What are some common obstacles to effective decision making on the part of managers?

Expert Answers

An illustration of the letter 'A' in a speech bubbles

Sometimes managers operate with a confirmation bias. This means that when problems or questions arise, they seek out information that aligns with the viewpoint they already hold and ignore data that supports other or differing claims. This could hinder progress as the conclusions managers reach may not be in the best interests of their company or employees. Managers need to therefore always consider how their own biases may be impacting the ways they collect and analyze data and seek out others with varying points of view to help aid in gathering data for decision making.

The halo effect can also affect managers in their decisions. In this case, managers transfer their favorable impressions of one idea, product, or person to all other related tasks or activities. This could mean that an employee who takes on new tasks with consistent enthusiasm and energy is seen without question as a faithful worker; however, this same employee could be completing the work halfheartedly or could be taking on more work than she can feasibly handle if left unchecked. A common example of the halo effect is that attractive employees are often considered more competent workers than unattractive employees.

Managers can also be the victims of overconfidence. In this case, they believe themselves overly capable of handling all decisions, which can lead to detrimental managerial decisions. Whether managers believe themselves a better manager than they actually are, more intelligent than they actually are, possessing more control than they actually do, or able to organize a project quicker than is actually possible, overconfidence leaves lots of room for error. It thus helps if managers temper their own expectations with a worst-case scenario in order to better manage workers and projects.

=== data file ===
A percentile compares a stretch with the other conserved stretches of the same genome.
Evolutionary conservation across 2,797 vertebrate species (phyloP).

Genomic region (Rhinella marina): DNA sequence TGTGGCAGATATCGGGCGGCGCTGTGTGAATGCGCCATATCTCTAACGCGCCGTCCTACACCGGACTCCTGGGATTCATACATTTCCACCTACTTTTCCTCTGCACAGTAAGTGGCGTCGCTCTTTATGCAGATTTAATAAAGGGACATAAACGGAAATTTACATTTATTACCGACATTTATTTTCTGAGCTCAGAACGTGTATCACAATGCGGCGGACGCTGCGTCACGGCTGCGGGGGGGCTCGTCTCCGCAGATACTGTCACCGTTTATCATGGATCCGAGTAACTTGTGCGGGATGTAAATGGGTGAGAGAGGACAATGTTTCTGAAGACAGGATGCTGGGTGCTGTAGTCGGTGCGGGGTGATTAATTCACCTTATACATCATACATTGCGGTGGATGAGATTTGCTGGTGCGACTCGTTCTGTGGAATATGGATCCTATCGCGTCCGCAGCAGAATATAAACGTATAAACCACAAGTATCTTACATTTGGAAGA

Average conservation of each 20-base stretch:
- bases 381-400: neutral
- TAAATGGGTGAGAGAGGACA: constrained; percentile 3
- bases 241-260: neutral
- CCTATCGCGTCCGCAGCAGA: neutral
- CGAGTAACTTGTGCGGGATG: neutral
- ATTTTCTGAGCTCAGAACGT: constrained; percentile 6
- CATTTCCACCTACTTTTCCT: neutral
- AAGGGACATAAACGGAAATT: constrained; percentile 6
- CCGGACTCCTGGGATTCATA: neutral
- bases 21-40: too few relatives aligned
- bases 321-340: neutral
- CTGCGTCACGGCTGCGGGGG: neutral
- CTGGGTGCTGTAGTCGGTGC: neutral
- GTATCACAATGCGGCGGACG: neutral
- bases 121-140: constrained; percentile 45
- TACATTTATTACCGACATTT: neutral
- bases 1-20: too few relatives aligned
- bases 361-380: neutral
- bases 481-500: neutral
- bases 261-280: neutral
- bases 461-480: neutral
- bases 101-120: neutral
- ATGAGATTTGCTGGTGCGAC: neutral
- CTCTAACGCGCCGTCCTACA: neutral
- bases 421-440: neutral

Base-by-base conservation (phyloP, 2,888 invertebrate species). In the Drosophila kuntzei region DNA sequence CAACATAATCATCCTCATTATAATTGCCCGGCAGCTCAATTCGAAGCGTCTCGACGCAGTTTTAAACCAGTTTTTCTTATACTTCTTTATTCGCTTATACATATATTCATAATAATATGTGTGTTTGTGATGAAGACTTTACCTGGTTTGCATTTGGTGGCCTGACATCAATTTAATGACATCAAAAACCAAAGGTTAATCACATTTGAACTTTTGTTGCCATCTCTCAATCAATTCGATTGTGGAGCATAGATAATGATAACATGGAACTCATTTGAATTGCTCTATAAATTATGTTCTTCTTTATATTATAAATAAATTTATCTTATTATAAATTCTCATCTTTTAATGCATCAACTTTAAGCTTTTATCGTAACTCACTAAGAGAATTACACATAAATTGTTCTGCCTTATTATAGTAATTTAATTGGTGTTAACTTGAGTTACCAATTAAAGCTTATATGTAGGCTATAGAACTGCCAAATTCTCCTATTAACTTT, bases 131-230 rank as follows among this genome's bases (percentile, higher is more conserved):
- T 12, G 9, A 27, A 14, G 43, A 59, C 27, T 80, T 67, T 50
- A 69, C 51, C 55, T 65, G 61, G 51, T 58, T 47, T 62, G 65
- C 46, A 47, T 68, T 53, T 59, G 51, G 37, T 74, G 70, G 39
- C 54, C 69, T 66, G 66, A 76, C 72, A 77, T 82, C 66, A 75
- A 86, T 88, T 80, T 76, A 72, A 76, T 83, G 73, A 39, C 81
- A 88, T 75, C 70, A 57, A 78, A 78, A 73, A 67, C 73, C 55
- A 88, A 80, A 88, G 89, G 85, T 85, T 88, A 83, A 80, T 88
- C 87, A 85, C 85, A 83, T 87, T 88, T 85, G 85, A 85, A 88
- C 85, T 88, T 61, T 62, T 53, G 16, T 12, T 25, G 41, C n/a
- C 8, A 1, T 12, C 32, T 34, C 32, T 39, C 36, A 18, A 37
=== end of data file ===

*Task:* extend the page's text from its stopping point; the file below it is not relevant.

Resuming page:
Approved by eNotes Editorial Team
An illustration of the letter 'A' in a speech bubbles

There are many obstacles to making effective decisions.  Let us look at a few of the more common psychological or mental obstacles that managers can encounter.  These are obstacles that prevent managers from thinking clearly about the issues that they face.

One major obstacle is overconfidence.  Studies have shown that we tend to greatly overestimate our abilities.  This is particularly true in areas that are our strengths.  In other words, we can know we are strong in a given area, but we overestimate how strong we are.  This can lead us to make bad decisions because we overestimate our ability to make good decisions and therefore we do not listen to any negative opinions.

Another major obstacle that goes along with this is confirmation bias.  This occurs when we only really pay attention to evidence or opinions that support ours.  We then make bad decisions because we did not take into account facts that might have suggested that we should take a different course of action.

A final obstacle is anchoring bias.  This is a bias in which we give too much weight to the first piece of information or the first idea that we hear.  We then let that information “anchor” our thinking in place and we have a hard time changing our opinions when new information comes in.

These are some obstacles that make it harder for us to think clearly and make good decisions as managers.

Approved by eNotes Editorial Team
Soaring plane image

We’ll help your grades soar

Start your 48-hour free trial and unlock all the summaries, Q&A, and analyses you need to get better grades now.

  • 30,000+ book summaries
  • 20% study tools discount
  • Ad-free content
  • PDF downloads
  • 300,000+ answers
  • 5-star customer support
Start your 48-Hour Free Trial